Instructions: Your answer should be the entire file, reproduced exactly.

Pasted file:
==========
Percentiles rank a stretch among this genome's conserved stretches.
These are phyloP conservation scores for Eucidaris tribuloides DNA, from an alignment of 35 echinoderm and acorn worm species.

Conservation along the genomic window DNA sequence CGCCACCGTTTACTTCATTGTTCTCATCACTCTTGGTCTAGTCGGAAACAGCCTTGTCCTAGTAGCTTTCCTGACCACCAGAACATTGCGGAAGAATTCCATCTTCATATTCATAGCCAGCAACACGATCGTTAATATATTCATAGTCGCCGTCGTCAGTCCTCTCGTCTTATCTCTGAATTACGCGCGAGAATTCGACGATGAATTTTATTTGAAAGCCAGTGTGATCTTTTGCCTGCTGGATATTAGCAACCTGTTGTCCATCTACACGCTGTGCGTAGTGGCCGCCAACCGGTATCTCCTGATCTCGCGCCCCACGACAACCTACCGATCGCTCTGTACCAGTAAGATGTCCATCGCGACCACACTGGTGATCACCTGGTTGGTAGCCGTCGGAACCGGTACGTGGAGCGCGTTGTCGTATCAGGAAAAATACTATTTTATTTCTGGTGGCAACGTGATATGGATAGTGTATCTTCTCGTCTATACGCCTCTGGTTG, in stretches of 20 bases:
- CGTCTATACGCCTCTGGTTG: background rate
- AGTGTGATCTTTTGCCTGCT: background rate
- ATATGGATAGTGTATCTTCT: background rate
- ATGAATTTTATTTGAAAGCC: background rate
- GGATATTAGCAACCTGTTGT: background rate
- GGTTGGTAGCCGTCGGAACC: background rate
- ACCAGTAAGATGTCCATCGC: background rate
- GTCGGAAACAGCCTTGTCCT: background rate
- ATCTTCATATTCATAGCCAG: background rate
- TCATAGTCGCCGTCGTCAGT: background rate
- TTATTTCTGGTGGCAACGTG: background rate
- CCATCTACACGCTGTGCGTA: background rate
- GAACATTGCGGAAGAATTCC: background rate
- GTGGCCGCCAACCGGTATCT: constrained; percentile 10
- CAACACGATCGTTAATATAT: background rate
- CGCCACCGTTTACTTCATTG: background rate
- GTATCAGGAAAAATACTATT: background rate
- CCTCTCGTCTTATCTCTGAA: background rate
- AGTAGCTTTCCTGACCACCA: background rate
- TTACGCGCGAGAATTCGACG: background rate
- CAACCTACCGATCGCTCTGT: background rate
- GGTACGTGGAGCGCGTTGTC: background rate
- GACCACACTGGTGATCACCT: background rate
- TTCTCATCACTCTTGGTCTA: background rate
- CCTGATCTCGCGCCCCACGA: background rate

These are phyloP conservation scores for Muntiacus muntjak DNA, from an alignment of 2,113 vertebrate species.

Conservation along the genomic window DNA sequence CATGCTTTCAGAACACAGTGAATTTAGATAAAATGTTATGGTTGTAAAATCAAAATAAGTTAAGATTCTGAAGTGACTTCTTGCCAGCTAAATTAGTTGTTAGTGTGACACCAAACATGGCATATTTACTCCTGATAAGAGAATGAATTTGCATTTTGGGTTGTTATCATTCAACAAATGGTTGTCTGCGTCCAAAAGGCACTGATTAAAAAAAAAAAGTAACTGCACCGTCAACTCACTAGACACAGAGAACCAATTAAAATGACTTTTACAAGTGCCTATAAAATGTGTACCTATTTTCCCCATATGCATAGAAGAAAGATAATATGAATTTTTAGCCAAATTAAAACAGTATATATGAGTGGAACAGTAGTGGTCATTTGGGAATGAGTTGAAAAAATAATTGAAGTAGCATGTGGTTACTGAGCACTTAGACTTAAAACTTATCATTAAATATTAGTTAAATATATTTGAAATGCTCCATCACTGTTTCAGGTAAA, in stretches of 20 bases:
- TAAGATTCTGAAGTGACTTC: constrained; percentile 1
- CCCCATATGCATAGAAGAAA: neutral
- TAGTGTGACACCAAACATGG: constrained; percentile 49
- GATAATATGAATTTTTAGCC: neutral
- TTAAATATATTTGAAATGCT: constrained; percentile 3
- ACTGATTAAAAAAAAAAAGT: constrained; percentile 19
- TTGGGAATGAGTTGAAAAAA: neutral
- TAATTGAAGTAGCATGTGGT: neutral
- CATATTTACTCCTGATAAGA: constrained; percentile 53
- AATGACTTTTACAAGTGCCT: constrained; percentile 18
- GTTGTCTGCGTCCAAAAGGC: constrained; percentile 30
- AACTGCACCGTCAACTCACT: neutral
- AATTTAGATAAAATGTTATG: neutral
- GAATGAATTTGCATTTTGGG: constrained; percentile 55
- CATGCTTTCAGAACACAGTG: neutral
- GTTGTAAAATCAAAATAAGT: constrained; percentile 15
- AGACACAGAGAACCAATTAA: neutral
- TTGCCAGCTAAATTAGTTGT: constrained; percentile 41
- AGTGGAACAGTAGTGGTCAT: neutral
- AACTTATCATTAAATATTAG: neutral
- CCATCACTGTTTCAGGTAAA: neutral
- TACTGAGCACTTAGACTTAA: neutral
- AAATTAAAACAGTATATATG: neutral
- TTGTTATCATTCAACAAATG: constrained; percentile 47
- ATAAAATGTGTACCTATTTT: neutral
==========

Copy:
Percentiles rank a stretch among this genome's conserved stretches.
These are phyloP conservation scores for Eucidaris tribuloides DNA, from an alignment of 35 echinoderm and acorn worm species.

Conservation along the genomic window DNA sequence CGCCACCGTTTACTTCATTGTTCTCATCACTCTTGGTCTAGTCGGAAACAGCCTTGTCCTAGTAGCTTTCCTGACCACCAGAACATTGCGGAAGAATTCCATCTTCATATTCATAGCCAGCAACACGATCGTTAATATATTCATAGTCGCCGTCGTCAGTCCTCTCGTCTTATCTCTGAATTACGCGCGAGAATTCGACGATGAATTTTATTTGAAAGCCAGTGTGATCTTTTGCCTGCTGGATATTAGCAACCTGTTGTCCATCTACACGCTGTGCGTAGTGGCCGCCAACCGGTATCTCCTGATCTCGCGCCCCACGACAACCTACCGATCGCTCTGTACCAGTAAGATGTCCATCGCGACCACACTGGTGATCACCTGGTTGGTAGCCGTCGGAACCGGTACGTGGAGCGCGTTGTCGTATCAGGAAAAATACTATTTTATTTCTGGTGGCAACGTGATATGGATAGTGTATCTTCTCGTCTATACGCCTCTGGTTG, in stretches of 20 bases:
- CGTCTATACGCCTCTGGTTG: background rate
- AGTGTGATCTTTTGCCTGCT: background rate
- ATATGGATAGTGTATCTTCT: background rate
- ATGAATTTTATTTGAAAGCC: background rate
- GGATATTAGCAACCTGTTGT: background rate
- GGTTGGTAGCCGTCGGAACC: background rate
- ACCAGTAAGATGTCCATCGC: background rate
- GTCGGAAACAGCCTTGTCCT: background rate
- ATCTTCATATTCATAGCCAG: background rate
- TCATAGTCGCCGTCGTCAGT: background rate
- TTATTTCTGGTGGCAACGTG: background rate
- CCATCTACACGCTGTGCGTA: background rate
- GAACATTGCGGAAGAATTCC: background rate
- GTGGCCGCCAACCGGTATCT: constrained; percentile 10
- CAACACGATCGTTAATATAT: background rate
- CGCCACCGTTTACTTCATTG: background rate
- GTATCAGGAAAAATACTATT: background rate
- CCTCTCGTCTTATCTCTGAA: background rate
- AGTAGCTTTCCTGACCACCA: background rate
- TTACGCGCGAGAATTCGACG: background rate
- CAACCTACCGATCGCTCTGT: background rate
- GGTACGTGGAGCGCGTTGTC: background rate
- GACCACACTGGTGATCACCT: background rate
- TTCTCATCACTCTTGGTCTA: background rate
- CCTGATCTCGCGCCCCACGA: background rate

These are phyloP conservation scores for Muntiacus muntjak DNA, from an alignment of 2,113 vertebrate species.

Conservation along the genomic window DNA sequence CATGCTTTCAGAACACAGTGAATTTAGATAAAATGTTATGGTTGTAAAATCAAAATAAGTTAAGATTCTGAAGTGACTTCTTGCCAGCTAAATTAGTTGTTAGTGTGACACCAAACATGGCATATTTACTCCTGATAAGAGAATGAATTTGCATTTTGGGTTGTTATCATTCAACAAATGGTTGTCTGCGTCCAAAAGGCACTGATTAAAAAAAAAAAGTAACTGCACCGTCAACTCACTAGACACAGAGAACCAATTAAAATGACTTTTACAAGTGCCTATAAAATGTGTACCTATTTTCCCCATATGCATAGAAGAAAGATAATATGAATTTTTAGCCAAATTAAAACAGTATATATGAGTGGAACAGTAGTGGTCATTTGGGAATGAGTTGAAAAAATAATTGAAGTAGCATGTGGTTACTGAGCACTTAGACTTAAAACTTATCATTAAATATTAGTTAAATATATTTGAAATGCTCCATCACTGTTTCAGGTAAA, in stretches of 20 bases:
- TAAGATTCTGAAGTGACTTC: constrained; percentile 1
- CCCCATATGCATAGAAGAAA: neutral
- TAGTGTGACACCAAACATGG: constrained; percentile 49
- GATAATATGAATTTTTAGCC: neutral
- TTAAATATATTTGAAATGCT: constrained; percentile 3
- ACTGATTAAAAAAAAAAAGT: constrained; percentile 19
- TTGGGAATGAGTTGAAAAAA: neutral
- TAATTGAAGTAGCATGTGGT: neutral
- CATATTTACTCCTGATAAGA: constrained; percentile 53
- AATGACTTTTACAAGTGCCT: constrained; percentile 18
- GTTGTCTGCGTCCAAAAGGC: constrained; percentile 30
- AACTGCACCGTCAACTCACT: neutral
- AATTTAGATAAAATGTTATG: neutral
- GAATGAATTTGCATTTTGGG: constrained; percentile 55
- CATGCTTTCAGAACACAGTG: neutral
- GTTGTAAAATCAAAATAAGT: constrained; percentile 15
- AGACACAGAGAACCAATTAA: neutral
- TTGCCAGCTAAATTAGTTGT: constrained; percentile 41
- AGTGGAACAGTAGTGGTCAT: neutral
- AACTTATCATTAAATATTAG: neutral
- CCATCACTGTTTCAGGTAAA: neutral
- TACTGAGCACTTAGACTTAA: neutral
- AAATTAAAACAGTATATATG: neutral
- TTGTTATCATTCAACAAATG: constrained; percentile 47
- ATAAAATGTGTACCTATTTT: neutral